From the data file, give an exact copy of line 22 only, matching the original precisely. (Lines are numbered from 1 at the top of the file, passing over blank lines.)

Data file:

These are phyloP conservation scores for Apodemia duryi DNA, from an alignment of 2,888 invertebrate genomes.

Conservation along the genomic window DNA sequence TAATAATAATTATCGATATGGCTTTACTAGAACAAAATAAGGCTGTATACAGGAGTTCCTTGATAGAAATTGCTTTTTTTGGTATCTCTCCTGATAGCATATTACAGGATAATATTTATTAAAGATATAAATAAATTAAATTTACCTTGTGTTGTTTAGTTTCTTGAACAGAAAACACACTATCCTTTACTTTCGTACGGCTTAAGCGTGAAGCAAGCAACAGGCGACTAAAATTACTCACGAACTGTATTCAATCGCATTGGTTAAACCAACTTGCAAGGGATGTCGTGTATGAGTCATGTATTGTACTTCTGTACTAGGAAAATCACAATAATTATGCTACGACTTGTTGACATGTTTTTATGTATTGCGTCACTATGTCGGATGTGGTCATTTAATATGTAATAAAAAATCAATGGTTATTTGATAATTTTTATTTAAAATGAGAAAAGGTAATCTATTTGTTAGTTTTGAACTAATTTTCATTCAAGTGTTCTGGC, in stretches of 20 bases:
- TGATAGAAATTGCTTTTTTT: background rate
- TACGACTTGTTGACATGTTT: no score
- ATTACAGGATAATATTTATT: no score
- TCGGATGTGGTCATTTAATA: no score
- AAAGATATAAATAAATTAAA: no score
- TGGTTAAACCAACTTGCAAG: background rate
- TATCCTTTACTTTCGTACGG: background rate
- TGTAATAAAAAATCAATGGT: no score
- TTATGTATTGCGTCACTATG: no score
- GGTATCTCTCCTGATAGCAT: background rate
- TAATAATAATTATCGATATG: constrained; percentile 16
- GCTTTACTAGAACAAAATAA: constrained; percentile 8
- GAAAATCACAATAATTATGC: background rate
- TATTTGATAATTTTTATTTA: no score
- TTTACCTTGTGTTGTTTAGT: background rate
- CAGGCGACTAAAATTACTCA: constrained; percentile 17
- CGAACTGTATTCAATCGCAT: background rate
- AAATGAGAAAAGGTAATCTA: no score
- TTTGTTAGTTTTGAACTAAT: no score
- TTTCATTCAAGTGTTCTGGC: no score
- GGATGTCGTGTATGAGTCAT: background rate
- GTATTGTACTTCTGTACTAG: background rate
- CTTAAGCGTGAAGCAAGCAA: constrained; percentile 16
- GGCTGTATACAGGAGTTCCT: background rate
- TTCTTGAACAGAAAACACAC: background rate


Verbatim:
- TTTCATTCAAGTGTTCTGGC: no score